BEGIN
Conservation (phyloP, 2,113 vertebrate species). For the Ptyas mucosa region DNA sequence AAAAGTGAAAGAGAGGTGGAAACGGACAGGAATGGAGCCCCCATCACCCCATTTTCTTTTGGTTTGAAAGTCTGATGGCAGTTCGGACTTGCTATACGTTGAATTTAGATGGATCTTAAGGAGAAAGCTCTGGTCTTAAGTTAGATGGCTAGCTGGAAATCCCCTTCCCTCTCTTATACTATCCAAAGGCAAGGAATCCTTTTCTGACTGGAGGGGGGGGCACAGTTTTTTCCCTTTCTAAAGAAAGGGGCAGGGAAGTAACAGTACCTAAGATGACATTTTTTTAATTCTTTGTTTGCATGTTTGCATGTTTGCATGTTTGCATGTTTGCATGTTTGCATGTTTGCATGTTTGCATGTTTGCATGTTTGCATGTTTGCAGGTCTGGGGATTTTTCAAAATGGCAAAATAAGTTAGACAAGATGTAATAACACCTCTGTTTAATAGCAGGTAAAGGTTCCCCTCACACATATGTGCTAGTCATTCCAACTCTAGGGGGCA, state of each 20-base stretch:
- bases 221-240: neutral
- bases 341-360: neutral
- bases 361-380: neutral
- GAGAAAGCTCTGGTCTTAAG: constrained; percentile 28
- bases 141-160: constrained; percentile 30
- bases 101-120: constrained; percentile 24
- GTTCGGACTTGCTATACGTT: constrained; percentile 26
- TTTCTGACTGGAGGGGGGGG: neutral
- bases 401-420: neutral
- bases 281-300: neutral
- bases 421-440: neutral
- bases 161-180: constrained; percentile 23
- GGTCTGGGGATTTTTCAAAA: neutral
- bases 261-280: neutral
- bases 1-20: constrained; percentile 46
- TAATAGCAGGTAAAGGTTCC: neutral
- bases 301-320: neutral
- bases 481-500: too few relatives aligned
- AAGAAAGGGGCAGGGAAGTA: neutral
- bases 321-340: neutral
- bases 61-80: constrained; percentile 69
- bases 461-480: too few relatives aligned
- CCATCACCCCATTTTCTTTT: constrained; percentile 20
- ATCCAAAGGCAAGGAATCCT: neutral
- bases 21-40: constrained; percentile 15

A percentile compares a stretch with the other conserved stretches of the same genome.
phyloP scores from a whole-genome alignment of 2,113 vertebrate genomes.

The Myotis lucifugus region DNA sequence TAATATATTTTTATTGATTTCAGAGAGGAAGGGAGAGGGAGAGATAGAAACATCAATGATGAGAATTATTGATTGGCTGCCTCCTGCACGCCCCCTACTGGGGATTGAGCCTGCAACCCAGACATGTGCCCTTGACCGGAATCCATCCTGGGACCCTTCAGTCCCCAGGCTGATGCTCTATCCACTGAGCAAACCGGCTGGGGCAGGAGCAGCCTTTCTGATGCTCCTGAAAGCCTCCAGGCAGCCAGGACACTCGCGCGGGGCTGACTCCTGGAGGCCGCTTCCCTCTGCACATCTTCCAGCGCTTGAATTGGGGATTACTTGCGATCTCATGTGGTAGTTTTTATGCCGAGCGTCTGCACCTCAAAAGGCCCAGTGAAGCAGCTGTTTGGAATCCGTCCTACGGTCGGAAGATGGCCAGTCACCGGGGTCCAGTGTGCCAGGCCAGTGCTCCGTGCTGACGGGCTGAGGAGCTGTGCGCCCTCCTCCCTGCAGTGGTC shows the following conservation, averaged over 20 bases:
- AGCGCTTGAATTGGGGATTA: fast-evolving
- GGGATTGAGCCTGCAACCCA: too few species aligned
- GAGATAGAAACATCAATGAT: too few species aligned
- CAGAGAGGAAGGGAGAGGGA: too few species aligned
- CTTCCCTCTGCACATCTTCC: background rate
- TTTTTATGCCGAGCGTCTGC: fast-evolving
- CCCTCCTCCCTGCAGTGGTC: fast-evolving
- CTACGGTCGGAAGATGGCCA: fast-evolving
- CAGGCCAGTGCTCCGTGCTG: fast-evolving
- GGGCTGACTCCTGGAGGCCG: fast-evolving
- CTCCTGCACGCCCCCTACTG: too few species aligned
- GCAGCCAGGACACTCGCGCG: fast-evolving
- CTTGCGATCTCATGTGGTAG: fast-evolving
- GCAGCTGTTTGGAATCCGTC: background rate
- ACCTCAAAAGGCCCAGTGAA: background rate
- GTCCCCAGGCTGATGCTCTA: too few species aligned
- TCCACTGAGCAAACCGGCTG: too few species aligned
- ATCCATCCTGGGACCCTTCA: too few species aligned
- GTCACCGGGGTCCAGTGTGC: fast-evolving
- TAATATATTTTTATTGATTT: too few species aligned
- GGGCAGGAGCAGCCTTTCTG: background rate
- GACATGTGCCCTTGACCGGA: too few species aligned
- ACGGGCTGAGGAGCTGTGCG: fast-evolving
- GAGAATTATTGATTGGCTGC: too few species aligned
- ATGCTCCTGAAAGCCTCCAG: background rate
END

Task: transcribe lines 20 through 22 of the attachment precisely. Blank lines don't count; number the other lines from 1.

- AAGAAAGGGGCAGGGAAGTA: neutral
- bases 321-340: neutral
- bases 61-80: constrained; percentile 69